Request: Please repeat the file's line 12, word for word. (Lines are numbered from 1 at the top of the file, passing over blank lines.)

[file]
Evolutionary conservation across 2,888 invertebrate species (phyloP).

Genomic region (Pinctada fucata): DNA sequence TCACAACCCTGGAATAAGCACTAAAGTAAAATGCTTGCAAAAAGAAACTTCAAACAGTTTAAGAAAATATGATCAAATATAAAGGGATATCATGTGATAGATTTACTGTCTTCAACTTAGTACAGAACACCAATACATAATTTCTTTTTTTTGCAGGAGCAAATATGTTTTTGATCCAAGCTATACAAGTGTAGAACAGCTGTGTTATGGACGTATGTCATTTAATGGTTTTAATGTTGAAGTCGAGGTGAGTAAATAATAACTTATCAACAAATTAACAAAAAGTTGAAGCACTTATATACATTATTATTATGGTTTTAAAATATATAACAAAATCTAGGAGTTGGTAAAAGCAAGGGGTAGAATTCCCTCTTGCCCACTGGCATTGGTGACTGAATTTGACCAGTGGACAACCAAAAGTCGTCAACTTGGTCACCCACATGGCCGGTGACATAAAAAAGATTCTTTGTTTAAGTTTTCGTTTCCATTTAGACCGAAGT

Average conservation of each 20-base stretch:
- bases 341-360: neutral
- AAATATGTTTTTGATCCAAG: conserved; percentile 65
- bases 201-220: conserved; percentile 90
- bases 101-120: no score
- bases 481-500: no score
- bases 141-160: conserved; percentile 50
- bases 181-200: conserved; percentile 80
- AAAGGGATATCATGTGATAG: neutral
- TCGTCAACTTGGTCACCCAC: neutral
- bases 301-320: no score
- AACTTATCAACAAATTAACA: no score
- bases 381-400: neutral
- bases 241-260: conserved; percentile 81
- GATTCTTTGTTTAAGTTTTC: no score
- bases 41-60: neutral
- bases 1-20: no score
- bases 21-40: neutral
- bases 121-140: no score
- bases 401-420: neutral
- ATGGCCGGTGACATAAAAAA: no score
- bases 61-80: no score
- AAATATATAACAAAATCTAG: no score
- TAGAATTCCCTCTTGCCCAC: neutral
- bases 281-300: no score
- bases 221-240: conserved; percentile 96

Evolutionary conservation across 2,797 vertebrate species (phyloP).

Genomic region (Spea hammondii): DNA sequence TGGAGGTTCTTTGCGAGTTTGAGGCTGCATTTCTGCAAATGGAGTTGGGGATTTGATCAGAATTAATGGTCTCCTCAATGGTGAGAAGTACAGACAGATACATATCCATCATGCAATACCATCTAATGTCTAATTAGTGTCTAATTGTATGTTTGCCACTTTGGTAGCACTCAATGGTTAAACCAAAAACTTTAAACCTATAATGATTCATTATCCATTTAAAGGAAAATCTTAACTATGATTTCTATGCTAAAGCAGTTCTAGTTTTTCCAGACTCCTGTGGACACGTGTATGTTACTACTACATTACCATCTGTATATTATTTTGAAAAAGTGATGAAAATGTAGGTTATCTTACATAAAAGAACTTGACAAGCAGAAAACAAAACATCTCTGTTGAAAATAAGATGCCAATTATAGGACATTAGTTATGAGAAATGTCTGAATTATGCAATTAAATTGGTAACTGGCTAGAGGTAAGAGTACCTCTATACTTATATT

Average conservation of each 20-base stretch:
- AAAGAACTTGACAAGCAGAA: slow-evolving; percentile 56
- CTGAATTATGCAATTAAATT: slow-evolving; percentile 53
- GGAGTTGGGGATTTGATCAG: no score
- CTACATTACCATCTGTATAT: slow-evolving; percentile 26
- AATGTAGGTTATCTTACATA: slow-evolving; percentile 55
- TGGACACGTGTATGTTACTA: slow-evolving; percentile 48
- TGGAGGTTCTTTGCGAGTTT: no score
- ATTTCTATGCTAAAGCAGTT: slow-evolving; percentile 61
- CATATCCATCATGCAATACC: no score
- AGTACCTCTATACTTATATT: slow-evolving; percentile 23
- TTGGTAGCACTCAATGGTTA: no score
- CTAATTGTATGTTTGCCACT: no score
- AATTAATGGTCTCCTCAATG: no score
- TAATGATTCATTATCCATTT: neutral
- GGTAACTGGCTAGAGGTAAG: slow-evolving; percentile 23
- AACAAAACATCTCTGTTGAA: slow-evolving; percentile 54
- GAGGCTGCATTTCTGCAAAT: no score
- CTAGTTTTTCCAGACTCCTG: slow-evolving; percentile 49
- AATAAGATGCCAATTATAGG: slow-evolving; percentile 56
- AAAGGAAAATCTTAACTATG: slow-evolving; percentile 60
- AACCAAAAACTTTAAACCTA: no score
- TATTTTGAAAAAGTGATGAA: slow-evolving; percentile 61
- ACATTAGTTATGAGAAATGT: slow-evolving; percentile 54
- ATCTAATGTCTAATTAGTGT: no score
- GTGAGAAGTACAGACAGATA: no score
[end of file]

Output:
- TCGTCAACTTGGTCACCCAC: neutral